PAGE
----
Ontario’s neonic regulations will be costly: study
By Dave Harrison
May 11, 2015, Ottawa – Ontario farmers will not be the only ones who will be impacted by a ban on neonics, according to a study by RIAS Inc., an Ottawa-based leader in regulatory impact analysis.
“Ontario citizens are already saddled with hundreds of billions of dollars of debt and a $10.5 billion deficit,” says Ted Menzies, president and CEO of CropLife Canada.
“This study shows that not only will the proposed restrictions on neonics hurt farmers and the environment, conservative estimates show it will also cost Ontarians more than $660 million annually and do absolutely nothing to help bees.”
Agriculture is the number two contributor to the province’s GDP. Reducing corn and soybean yields in Ontario, which these regulations will do, will have a direct impact on many other sectors of the economy. It will impact transportation companies, food manufacturers and exporters, which will all affect the GDP.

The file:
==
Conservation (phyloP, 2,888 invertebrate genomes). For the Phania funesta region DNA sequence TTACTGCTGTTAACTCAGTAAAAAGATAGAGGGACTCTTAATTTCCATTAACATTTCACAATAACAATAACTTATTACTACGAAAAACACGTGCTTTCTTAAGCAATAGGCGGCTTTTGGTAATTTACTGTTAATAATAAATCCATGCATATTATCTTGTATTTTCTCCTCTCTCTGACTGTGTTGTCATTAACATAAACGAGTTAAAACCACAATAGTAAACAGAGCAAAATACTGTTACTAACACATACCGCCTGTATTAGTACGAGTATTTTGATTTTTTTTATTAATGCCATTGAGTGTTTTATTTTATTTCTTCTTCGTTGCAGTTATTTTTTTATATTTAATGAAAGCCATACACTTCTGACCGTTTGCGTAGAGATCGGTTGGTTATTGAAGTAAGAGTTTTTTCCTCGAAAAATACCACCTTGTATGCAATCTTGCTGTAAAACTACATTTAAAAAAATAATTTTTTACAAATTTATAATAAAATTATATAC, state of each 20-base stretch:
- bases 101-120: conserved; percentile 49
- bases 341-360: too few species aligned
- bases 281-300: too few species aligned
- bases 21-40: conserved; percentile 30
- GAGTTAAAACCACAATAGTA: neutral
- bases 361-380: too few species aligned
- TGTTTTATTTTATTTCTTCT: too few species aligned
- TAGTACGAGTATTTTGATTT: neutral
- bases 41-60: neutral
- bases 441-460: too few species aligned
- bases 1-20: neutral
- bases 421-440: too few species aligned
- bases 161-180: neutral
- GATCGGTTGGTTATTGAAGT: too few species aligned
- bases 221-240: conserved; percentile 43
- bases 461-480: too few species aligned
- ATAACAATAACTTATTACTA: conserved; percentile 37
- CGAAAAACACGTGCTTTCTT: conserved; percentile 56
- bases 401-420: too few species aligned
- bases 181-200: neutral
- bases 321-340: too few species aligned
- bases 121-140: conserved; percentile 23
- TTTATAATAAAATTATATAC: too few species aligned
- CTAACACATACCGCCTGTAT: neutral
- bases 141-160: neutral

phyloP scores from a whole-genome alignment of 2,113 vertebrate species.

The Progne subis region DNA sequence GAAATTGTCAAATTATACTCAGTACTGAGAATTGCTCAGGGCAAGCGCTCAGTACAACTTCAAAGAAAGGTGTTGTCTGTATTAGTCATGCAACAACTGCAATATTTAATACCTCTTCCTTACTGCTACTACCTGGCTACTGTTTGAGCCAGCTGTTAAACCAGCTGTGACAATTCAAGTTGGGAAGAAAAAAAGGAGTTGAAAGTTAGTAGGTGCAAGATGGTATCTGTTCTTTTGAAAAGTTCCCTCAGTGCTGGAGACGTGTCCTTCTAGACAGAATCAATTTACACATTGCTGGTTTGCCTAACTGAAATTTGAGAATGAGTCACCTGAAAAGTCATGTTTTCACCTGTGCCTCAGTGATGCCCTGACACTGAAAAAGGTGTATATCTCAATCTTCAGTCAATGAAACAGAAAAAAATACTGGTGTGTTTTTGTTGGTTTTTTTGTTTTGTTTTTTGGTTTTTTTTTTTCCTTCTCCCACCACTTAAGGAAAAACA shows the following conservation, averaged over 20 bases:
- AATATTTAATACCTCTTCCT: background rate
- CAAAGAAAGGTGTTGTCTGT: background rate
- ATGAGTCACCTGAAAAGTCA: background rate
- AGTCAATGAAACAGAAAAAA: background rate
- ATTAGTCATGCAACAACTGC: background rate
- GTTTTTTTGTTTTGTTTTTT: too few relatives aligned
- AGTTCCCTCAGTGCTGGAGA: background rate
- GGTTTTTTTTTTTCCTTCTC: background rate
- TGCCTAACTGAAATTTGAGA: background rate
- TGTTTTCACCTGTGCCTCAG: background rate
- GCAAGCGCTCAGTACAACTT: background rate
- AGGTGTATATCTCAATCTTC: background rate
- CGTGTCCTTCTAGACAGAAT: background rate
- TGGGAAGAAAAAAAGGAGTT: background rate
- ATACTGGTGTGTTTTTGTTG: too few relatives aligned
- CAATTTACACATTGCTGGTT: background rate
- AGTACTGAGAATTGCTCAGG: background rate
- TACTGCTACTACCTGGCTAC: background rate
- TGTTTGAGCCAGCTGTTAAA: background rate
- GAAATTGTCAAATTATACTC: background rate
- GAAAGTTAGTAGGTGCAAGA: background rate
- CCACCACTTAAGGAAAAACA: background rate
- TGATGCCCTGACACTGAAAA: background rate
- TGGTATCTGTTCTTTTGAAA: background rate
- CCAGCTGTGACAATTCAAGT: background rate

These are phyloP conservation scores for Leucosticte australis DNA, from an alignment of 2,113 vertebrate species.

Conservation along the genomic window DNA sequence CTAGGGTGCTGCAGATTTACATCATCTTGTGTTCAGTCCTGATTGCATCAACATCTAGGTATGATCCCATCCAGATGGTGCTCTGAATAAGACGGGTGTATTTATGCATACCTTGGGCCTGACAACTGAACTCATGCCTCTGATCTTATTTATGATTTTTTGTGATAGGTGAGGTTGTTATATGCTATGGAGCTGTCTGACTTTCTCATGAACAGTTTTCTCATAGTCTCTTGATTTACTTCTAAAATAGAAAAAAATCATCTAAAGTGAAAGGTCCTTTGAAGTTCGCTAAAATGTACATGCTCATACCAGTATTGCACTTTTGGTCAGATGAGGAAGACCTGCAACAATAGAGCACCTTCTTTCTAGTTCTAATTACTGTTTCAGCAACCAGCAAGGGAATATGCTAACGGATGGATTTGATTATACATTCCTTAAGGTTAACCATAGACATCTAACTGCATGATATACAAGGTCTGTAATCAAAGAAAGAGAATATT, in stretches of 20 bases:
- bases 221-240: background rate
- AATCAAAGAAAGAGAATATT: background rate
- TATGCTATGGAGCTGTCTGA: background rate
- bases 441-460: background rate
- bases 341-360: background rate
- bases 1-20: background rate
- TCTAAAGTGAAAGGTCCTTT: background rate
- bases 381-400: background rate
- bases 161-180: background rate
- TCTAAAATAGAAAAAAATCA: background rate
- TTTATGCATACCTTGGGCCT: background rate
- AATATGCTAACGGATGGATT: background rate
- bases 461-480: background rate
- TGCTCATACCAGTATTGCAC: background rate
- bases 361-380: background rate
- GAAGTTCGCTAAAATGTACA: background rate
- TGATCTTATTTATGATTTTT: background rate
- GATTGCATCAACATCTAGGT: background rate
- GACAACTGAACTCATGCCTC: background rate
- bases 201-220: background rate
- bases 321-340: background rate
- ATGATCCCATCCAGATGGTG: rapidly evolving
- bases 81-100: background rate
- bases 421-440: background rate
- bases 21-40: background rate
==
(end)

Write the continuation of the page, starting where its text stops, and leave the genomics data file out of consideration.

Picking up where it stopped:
The proposed regulations on neonics would come with about $26 million worth of red tape costs, estimates RIAS Inc. The costly measures required to comply with these regulations include things like applying for licences, purchase verification and tracking, staff training, and scouting fields using an unworkable process, as well as the time and cost of the additional training and reporting for farmers.
“The cost burden of this plan is tremendous. All without any tangible evidence that these regulations will have any positive impact on bee health,” says Menzies.
While the Government of Ontario has indicated that farmers who demonstrate a need for neonicotinoids will have access, the consensus among professional agrologists is that the system being proposed is naive and unworkable, and will not accurately predict pest threats.
“Neonicotinoids have been thoroughly assessed and approved by Health Canada. It’s difficult to understand why the Ontario government would undermine farmers like this and put them at such a huge competitive disadvantage,” says Menzies.
To access the full report from RIAS Inc. visit the CropLife Canada website.